Instructor Resources

The text contains many different types of instruction to hopefully address different types of learners.  There are two main components:  hardcopy and online.  In addition, there are numerous instructor resources provided for professors.  These resources can be accessed through Pearson Higher Education

In the hardcopy, the text is presented topically rather than sequentially, but hopefully with enough autonomy for each piece to stand alone.  For example, we routinely discuss only part of the Excel material in our first semester course, and leave the rest to the second semester.  There are some topics (such as interpolation) that we simply tell our students we expect them to know and do not spend any class time discussing.  We hope this will give you the flexibility to choose how deeply into any given topic you wish to dive, depending on the time you have, the starting abilities of you students, and the outcomes of your course.  More information about topic sequence options can be found in the instructor’s manual, available from Pearson Higher Education

Within the text, there are several checkpoints for students to see if they understand the material.  Within the reading are Comprehension Checks, and the answers are provided in the back of the book.  At the end of each chapter, In-Class Activities are given to reinforce the material in the chapter.  These are meant to be at least started in class, so students can ask for help if needed.  The Review sections at the end of each part provide further questions, often combining skills within the part to help students climb to the next level of understanding.  Answers to the ICA and Review questions are provided for instructors.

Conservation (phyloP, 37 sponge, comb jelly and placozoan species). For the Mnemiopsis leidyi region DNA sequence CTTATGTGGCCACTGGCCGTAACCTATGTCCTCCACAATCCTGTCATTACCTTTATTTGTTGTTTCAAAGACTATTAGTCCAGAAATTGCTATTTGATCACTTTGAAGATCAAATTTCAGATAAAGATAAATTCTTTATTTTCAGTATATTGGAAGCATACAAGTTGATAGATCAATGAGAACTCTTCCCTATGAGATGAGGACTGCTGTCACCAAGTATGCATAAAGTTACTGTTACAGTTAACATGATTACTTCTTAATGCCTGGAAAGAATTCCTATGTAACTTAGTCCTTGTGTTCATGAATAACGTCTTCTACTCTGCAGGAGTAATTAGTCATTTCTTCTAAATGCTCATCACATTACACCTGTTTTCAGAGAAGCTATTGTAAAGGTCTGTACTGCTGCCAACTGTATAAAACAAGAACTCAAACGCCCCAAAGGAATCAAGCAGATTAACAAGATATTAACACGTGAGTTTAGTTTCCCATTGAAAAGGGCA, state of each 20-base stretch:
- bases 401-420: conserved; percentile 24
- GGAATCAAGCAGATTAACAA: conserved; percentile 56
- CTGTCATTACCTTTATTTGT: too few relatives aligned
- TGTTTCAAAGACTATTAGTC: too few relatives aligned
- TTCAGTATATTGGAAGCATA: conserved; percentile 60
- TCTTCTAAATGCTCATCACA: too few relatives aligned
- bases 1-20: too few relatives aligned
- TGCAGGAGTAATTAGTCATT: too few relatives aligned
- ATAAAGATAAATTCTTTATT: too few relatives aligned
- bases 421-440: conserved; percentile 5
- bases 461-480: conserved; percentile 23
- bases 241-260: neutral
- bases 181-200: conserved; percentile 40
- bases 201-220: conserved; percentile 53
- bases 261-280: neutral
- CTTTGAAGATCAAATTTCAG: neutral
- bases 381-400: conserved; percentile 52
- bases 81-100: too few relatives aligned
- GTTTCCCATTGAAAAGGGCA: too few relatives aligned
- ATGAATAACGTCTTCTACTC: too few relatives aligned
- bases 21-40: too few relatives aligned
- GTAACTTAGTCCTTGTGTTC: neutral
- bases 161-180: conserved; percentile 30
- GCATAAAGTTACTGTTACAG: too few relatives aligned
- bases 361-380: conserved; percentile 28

Finally, in the instructor’s resources, we have provided a series of Umbrella Projects to allow students to apply skills they have mastered to real problems.  We have found the use of these problems extremely helpful in providing context to the skills we are attempting to have them learn.

 Knowing that every student learns in a different way, we have included several things in addition to traditional text.  Each section within a chapter has an accompanying set of lecture slides.  Within these slides, the examples presented are unique from those in the text to provide another set of sample solutions.  The slides are presented with voiceover, which has allowed us to move away from traditional in-class lecture.  We expect the students to listen to the slides outside of class, and then in-class we typically spend time working problems, reviewing assigned problems, and providing “wrap-up” lectures – mini-versions of the full lectures to summarize what they should have gotten from the assignment.  We expect the students to come to class with questions from the reading and lecture that we can then help clarify.  We find with this method the students pay more attention, as the terms and problems are already familiar and they are more able to vocalize what they don’t know.  Furthermore, they can always go back and listed to the lectures again to reinforce as many times as they need.

Some sections of this text are difficult to lecture on, and students will learn this material best by working through examples.  This is especially true with Excel, so you will notice that many of the Excel lectures are shorter than previous material.  With Excel, the examples are scripted the first time a skill is presented, and students are expected to have their laptop open and working through the examples (not just reading them).  When students ask us question in this section, we often start the answer by “show us your work from Chapter XX.”  If the student has not actually worked the examples in that chapter, we tell them to do so first – often, this will answer their questions.

After the first few basic problems, in many cases where we are discussing more advanced skills than data entry, we have provided starting worksheets and code in the online version by “hanging” the worksheets within the online text.  Students can access the starting data through the online copy of the book. 

In some cases though, it is difficult to explain a skill on paper, or even with slides, so for these instances we have included videos.

Finally, for the communication section, we have provided templates for several types of reports and presentations.  These can also be accessed in the online version.